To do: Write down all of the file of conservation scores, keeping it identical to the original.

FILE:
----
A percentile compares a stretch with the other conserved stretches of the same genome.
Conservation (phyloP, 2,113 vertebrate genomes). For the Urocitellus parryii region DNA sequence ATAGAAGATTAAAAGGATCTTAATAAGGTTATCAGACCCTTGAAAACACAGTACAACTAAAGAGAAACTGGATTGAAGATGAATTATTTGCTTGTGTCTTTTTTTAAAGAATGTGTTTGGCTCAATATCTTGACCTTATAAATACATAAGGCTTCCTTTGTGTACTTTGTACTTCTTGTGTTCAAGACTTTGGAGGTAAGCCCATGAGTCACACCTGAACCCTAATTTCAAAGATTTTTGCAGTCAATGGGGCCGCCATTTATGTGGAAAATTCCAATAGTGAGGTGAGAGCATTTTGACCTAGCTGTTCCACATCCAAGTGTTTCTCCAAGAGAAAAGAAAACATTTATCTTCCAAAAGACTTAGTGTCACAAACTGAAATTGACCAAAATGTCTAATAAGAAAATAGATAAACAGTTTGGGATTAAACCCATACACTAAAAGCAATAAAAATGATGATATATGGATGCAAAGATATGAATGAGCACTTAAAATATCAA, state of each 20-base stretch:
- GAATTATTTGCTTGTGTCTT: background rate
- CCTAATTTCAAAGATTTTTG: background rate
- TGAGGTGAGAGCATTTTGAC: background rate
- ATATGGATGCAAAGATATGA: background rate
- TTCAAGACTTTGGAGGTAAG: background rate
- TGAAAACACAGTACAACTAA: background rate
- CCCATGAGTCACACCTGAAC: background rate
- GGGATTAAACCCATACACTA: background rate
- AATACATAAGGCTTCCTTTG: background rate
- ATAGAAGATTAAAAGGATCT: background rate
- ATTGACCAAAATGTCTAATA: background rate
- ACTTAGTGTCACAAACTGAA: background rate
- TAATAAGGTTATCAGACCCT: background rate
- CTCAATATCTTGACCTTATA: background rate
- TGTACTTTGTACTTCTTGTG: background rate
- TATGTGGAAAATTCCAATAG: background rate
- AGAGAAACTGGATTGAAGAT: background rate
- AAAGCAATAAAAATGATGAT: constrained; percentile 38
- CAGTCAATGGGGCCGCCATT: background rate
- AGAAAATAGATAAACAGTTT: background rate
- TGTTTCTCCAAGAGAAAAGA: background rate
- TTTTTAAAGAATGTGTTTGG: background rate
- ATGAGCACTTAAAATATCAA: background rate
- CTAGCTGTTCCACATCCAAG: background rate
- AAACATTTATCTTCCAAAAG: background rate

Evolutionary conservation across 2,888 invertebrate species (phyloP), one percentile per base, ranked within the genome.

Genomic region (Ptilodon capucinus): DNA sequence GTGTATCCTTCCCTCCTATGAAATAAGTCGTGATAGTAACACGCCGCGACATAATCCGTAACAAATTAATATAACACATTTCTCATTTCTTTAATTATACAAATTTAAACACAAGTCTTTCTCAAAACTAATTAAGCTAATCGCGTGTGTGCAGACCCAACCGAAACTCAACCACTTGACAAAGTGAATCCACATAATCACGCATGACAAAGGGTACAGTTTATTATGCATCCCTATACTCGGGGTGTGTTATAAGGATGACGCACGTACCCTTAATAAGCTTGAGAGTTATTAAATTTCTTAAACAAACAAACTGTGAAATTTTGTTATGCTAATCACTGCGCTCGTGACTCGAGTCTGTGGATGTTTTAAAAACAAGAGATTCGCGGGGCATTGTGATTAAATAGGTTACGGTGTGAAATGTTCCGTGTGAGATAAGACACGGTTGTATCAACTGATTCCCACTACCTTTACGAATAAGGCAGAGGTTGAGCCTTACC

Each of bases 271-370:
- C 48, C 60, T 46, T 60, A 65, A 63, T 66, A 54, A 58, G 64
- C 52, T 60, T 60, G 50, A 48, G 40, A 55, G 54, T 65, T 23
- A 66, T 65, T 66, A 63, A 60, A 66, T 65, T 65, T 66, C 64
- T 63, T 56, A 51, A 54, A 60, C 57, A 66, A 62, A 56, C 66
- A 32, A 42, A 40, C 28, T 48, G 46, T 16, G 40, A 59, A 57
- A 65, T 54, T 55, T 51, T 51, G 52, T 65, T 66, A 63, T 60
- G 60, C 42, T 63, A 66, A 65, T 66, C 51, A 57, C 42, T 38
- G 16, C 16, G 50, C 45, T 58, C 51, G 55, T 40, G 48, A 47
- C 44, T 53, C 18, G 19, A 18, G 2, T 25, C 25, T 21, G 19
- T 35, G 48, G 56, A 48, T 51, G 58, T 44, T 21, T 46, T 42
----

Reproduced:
A percentile compares a stretch with the other conserved stretches of the same genome.
Conservation (phyloP, 2,113 vertebrate genomes). For the Urocitellus parryii region DNA sequence ATAGAAGATTAAAAGGATCTTAATAAGGTTATCAGACCCTTGAAAACACAGTACAACTAAAGAGAAACTGGATTGAAGATGAATTATTTGCTTGTGTCTTTTTTTAAAGAATGTGTTTGGCTCAATATCTTGACCTTATAAATACATAAGGCTTCCTTTGTGTACTTTGTACTTCTTGTGTTCAAGACTTTGGAGGTAAGCCCATGAGTCACACCTGAACCCTAATTTCAAAGATTTTTGCAGTCAATGGGGCCGCCATTTATGTGGAAAATTCCAATAGTGAGGTGAGAGCATTTTGACCTAGCTGTTCCACATCCAAGTGTTTCTCCAAGAGAAAAGAAAACATTTATCTTCCAAAAGACTTAGTGTCACAAACTGAAATTGACCAAAATGTCTAATAAGAAAATAGATAAACAGTTTGGGATTAAACCCATACACTAAAAGCAATAAAAATGATGATATATGGATGCAAAGATATGAATGAGCACTTAAAATATCAA, state of each 20-base stretch:
- GAATTATTTGCTTGTGTCTT: background rate
- CCTAATTTCAAAGATTTTTG: background rate
- TGAGGTGAGAGCATTTTGAC: background rate
- ATATGGATGCAAAGATATGA: background rate
- TTCAAGACTTTGGAGGTAAG: background rate
- TGAAAACACAGTACAACTAA: background rate
- CCCATGAGTCACACCTGAAC: background rate
- GGGATTAAACCCATACACTA: background rate
- AATACATAAGGCTTCCTTTG: background rate
- ATAGAAGATTAAAAGGATCT: background rate
- ATTGACCAAAATGTCTAATA: background rate
- ACTTAGTGTCACAAACTGAA: background rate
- TAATAAGGTTATCAGACCCT: background rate
- CTCAATATCTTGACCTTATA: background rate
- TGTACTTTGTACTTCTTGTG: background rate
- TATGTGGAAAATTCCAATAG: background rate
- AGAGAAACTGGATTGAAGAT: background rate
- AAAGCAATAAAAATGATGAT: constrained; percentile 38
- CAGTCAATGGGGCCGCCATT: background rate
- AGAAAATAGATAAACAGTTT: background rate
- TGTTTCTCCAAGAGAAAAGA: background rate
- TTTTTAAAGAATGTGTTTGG: background rate
- ATGAGCACTTAAAATATCAA: background rate
- CTAGCTGTTCCACATCCAAG: background rate
- AAACATTTATCTTCCAAAAG: background rate

Evolutionary conservation across 2,888 invertebrate species (phyloP), one percentile per base, ranked within the genome.

Genomic region (Ptilodon capucinus): DNA sequence GTGTATCCTTCCCTCCTATGAAATAAGTCGTGATAGTAACACGCCGCGACATAATCCGTAACAAATTAATATAACACATTTCTCATTTCTTTAATTATACAAATTTAAACACAAGTCTTTCTCAAAACTAATTAAGCTAATCGCGTGTGTGCAGACCCAACCGAAACTCAACCACTTGACAAAGTGAATCCACATAATCACGCATGACAAAGGGTACAGTTTATTATGCATCCCTATACTCGGGGTGTGTTATAAGGATGACGCACGTACCCTTAATAAGCTTGAGAGTTATTAAATTTCTTAAACAAACAAACTGTGAAATTTTGTTATGCTAATCACTGCGCTCGTGACTCGAGTCTGTGGATGTTTTAAAAACAAGAGATTCGCGGGGCATTGTGATTAAATAGGTTACGGTGTGAAATGTTCCGTGTGAGATAAGACACGGTTGTATCAACTGATTCCCACTACCTTTACGAATAAGGCAGAGGTTGAGCCTTACC

Each of bases 271-370:
- C 48, C 60, T 46, T 60, A 65, A 63, T 66, A 54, A 58, G 64
- C 52, T 60, T 60, G 50, A 48, G 40, A 55, G 54, T 65, T 23
- A 66, T 65, T 66, A 63, A 60, A 66, T 65, T 65, T 66, C 64
- T 63, T 56, A 51, A 54, A 60, C 57, A 66, A 62, A 56, C 66
- A 32, A 42, A 40, C 28, T 48, G 46, T 16, G 40, A 59, A 57
- A 65, T 54, T 55, T 51, T 51, G 52, T 65, T 66, A 63, T 60
- G 60, C 42, T 63, A 66, A 65, T 66, C 51, A 57, C 42, T 38
- G 16, C 16, G 50, C 45, T 58, C 51, G 55, T 40, G 48, A 47
- C 44, T 53, C 18, G 19, A 18, G 2, T 25, C 25, T 21, G 19
- T 35, G 48, G 56, A 48, T 51, G 58, T 44, T 21, T 46, T 42